In 2004 Paul Lindley left his high-flying job and re-mortgaged his home to found children’s organic food brand Ellas Kitchen, named after his daughter. This year, families will spend over £50 million on Ella’s Kitchen foods and the company, based near Henley, has a 12% share of the UK baby food market with its sights set firmly on becoming a global brand. No stranger to awards, Lindley is a finalist in the entrepreneur of the year category at this year’s National Business Awards, held in November. So where did it all go right, and what fires up this entrepreneur? Eleanor Harris met Lindley to find out.
Paul Lindley is founder and chief executive of Ella’s Kitchen. He was born in Sheffield and grew up in Zambia. After graduating from the University of Bristol, he trained and qualified as a chartered accountant at KPMG and then worked as financial controller, rising to deputy managing director, at Nickelodeon. In 2006 he launched Ella’s Kitchen, which now has an annual turnover of £30m and was ranked in the top 15 fastest-growing private companies in the Sunday Times Fast Track 100 in both 2009 and 2010. Lindley and Ella’s Kitchen have won 31 awards in five years, including the BlackBerry customer focus award for small business at the 2010 National Business Awards and the Ernst & Young entrepreneur of the year award for the London and South region 2011. Lindley is a co-founder of The Consumer Forum, a partnership of entrepreneurial UK companies which promotes customer excellence in business. Married with two children, Ella, 11, and Paddy, 8, he lives in Reading.
Why did you set up Ella’s Kitchen?
I’ve always wanted to do something like this. I was a chartered accountant by training, but I knew it wasn’t a long-term career for me, and I then worked at Nickelodeon, the children’s television brand, for 10 years, starting out as a finance person and ending up by running Nickelodeon in the UK. Over the 10 years I was there I became passionate about children and children’s health, and we managed to create a brand which children thought was made by children and parents felt was a safe place, and that’s the heart of what became Ella’s Kitchen. At the same time I was having my own family and had fun and games trying to get our kids to eat. So what Ella’s became, the idea in my head, was could I create a brand that brought together health, convenience and fun? I had the idea of the brand before the products – most people who start businesses do it the other way round. An epiphany moment came when we were on holiday camping and we couldn’t find healthy, convenient and fun food for our kids, so I thought “this is my opportunity to put my money where my mouth is and really go on this adventure.” And I was looking for a new challenge. I gave up my job and gave myself two years to get this brand up and running, with the sole purpose of making a difference to kids’ health. Our vision hasn’t changed from that point: it is to be the world’s first global brand of premium food for pre-schoolers, a big, hairy goal from the very beginning.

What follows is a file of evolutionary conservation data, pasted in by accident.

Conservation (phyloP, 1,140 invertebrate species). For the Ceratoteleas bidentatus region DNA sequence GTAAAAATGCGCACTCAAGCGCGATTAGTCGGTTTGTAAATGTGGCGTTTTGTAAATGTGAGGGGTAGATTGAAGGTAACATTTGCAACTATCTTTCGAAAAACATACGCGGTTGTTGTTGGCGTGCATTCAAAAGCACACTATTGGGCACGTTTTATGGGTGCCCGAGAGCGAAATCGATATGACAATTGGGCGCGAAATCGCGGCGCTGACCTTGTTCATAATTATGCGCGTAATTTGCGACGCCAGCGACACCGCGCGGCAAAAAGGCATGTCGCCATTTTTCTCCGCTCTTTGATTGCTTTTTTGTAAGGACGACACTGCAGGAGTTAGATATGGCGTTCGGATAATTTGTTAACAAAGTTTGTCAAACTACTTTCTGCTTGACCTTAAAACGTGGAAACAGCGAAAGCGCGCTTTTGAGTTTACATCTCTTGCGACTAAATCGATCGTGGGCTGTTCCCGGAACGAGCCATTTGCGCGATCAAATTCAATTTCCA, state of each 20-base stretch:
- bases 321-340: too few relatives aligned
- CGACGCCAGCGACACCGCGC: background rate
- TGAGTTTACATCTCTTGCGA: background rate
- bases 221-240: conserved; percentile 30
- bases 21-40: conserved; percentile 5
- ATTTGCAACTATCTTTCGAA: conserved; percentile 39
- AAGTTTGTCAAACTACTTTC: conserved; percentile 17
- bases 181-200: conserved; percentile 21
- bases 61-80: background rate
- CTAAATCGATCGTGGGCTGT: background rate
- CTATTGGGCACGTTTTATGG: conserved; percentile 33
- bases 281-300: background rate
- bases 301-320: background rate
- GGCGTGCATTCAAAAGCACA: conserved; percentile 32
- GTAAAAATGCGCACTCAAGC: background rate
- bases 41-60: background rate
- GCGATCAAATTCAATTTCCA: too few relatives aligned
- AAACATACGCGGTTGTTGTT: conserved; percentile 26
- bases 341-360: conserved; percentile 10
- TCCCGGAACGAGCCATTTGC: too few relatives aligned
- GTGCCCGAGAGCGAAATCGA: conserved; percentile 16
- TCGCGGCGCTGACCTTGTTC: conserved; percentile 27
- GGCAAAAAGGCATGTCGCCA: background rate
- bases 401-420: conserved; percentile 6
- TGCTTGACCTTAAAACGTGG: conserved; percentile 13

How did you go about establishing the Ella’s Kitchen business?